Research to keep miners cool at extreme depths
New research is underway to help miners stay cooler while working at extreme depths underground
By Sudbury Star Staff, Sunday, July 23, 2017, 3:33:57 EDT AM
New research is underway to help miners stay cooler while working at extreme depths underground. Such research could eventually benefit workers at the Kidd Mine in Timmins, which is the deepest base metal mine in the world.
The idea here really is rather than cooling the entire chamber, it is most likely much more cost effective and efficient to be cooling the individual miners.
Research scientist Dr. Stephen Cheung of Brock University said the ultimate goal is to find ways to make miners feel cooler and more comfortable and therefore be able to contribute more to more production.
“As you know the deeper you go, the hotter the mines are and the greater the energy costs to ventilate those mines so that the miners can actually be working underground,” said Cheung.
Cheung said Brock University has partnered with Jannatec Technologies, a Sudbury company, to create a new “smart” vest designed to protect miners from heat stress and other discomforts. Cheung said he would be working with Jannatec senior research scientist Steffon Luoma of Sudbury.
Cheung, who is also Canada Research Chair in Environmental Ergonomics, said the research is just beginning.
“We have just received a grant for this from the Ontario Centres of Excellence so it is kind of at the very initial stages of collaboration between Jannatec Technologies and ourselves. So we are just getting started and the project is over two to three years,” he said.
Cheung said the work underground can be “hot, humid and intense” and other types of cooling vests and work-wear have already been developed for miners. What would make the smart vest different he said is the use of sensors embedded in the vest that would adjust the cooling procedure for each person.
Cheung said the original cooling suits were developed back in the 1960s for NASA astronauts and would consist of sewing tubes into the clothing that would carry cool water throughout the suit.
“The technology in a sense hasn’t really advanced beyond that in 50 years,” said Cheung. He said this means that the cooling effect is either on, or it is off. He said this could mean the clothing might sometimes be cooling too much, or not cooling enough.
At the same time, he said, old style cooling runs the same temperature coolant throughout the suit.
“You may be getting too much cooling in one part of your body or not enough cooling in another part, so it is very inefficient,” said Cheung.
“So what we are trying to do is develop a smart and very personalized and individualized cooling system and the methods for controlling it,” he explained.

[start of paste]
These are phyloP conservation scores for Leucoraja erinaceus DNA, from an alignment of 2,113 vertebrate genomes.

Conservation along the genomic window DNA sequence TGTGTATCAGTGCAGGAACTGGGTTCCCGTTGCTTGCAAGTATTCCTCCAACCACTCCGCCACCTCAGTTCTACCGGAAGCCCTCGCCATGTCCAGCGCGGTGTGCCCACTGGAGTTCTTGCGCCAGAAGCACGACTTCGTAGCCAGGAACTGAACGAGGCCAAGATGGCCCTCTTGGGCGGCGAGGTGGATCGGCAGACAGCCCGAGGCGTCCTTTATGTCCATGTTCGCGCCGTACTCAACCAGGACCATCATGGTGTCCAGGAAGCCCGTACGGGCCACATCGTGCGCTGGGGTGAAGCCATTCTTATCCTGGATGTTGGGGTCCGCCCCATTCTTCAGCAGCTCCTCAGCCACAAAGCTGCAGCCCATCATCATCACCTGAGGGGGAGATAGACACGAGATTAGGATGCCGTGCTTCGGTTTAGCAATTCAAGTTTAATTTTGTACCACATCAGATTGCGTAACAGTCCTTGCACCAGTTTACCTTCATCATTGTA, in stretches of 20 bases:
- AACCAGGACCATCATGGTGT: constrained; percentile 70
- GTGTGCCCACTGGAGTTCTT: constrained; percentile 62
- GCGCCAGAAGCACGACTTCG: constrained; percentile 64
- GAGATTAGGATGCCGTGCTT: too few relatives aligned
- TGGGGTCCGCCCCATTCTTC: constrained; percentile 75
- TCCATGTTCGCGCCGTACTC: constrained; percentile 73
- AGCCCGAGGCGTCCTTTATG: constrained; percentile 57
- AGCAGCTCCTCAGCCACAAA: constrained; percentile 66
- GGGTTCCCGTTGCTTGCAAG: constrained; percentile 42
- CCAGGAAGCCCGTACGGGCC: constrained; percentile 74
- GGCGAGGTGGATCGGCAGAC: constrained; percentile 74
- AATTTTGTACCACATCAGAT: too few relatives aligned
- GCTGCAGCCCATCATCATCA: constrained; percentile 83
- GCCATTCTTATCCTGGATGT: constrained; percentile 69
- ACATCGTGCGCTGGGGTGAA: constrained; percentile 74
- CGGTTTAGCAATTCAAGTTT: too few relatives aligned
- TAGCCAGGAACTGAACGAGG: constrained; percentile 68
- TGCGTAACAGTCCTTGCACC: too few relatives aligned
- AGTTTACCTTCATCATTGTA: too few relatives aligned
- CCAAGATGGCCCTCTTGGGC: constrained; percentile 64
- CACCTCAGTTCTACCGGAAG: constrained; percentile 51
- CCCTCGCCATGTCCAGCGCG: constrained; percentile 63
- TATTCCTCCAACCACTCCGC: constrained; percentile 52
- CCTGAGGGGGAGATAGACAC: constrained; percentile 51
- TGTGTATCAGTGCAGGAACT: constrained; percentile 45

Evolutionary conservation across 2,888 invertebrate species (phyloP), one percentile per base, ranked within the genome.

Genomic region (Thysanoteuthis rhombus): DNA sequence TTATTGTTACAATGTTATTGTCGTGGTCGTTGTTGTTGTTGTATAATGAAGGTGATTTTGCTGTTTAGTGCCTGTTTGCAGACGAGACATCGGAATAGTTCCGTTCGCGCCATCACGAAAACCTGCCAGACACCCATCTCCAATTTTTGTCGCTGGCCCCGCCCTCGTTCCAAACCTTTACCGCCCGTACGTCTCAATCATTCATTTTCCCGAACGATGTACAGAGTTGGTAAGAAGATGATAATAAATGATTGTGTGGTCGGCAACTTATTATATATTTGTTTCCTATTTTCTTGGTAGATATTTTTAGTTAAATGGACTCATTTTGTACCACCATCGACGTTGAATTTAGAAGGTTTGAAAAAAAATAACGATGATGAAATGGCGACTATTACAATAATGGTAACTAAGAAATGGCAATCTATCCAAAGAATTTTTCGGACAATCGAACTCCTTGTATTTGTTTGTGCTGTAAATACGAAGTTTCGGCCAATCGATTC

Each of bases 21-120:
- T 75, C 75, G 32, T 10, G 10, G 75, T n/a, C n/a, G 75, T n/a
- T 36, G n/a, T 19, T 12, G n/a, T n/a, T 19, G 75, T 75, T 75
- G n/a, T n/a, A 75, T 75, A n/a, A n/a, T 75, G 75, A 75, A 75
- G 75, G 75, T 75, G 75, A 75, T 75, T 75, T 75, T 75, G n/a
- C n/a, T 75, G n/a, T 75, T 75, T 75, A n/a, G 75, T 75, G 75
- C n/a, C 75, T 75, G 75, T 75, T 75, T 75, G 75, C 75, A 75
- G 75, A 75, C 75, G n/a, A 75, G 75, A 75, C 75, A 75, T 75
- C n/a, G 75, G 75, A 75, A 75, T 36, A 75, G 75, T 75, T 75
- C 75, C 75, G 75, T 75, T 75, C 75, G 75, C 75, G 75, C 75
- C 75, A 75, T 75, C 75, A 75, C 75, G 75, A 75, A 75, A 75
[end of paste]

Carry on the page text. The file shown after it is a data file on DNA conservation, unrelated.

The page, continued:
He said the first part of the grant money would be used to develop an active cooling vest, instead of using a single tube cooling system.
Cheung said part of the research would look at where on the body it is the most efficient to apply cooling.
“If for example, you had 150 watts of cooling; do you place it evenly across the entire torso front and back, or do you strategically have more cooling let’s say on the upper body or upper part of the chest and the lower back?” said Cheung
Another aspect of research he said is determining how to use sensors in the vest to determine where to apply cooling and how much cooling to apply to specific parts of the body.
Along with monitoring the ambient environmental temperature in a drift or a raise, Cheung said research would also look into the heat generated from within a miner’s body based on the amount of individual exertion.
“The third sensor we’re developing is really a kind of bio-feedback, based on your heart rate and your skin temperature and what your predicted deep-body temperature is going to be,” he said.
He said the ideal situation is to determine where the cooling takes place and how much cooling takes place in real time, based on the activity of the individual miner.
Another thing to take into consideration he said is that every person can be expected to respond differently to heat and cold.
“Even if you’re sitting in your office and the air conditioning is on, let’s say at 22 degrees. It may feel really cold to one person and may feel too hot to another,” he said.
Cheung said it would be wrong to assume that every person responds to cooling the same way while working underground. That’s when the sensors would adjust the temperature for each miner, he said.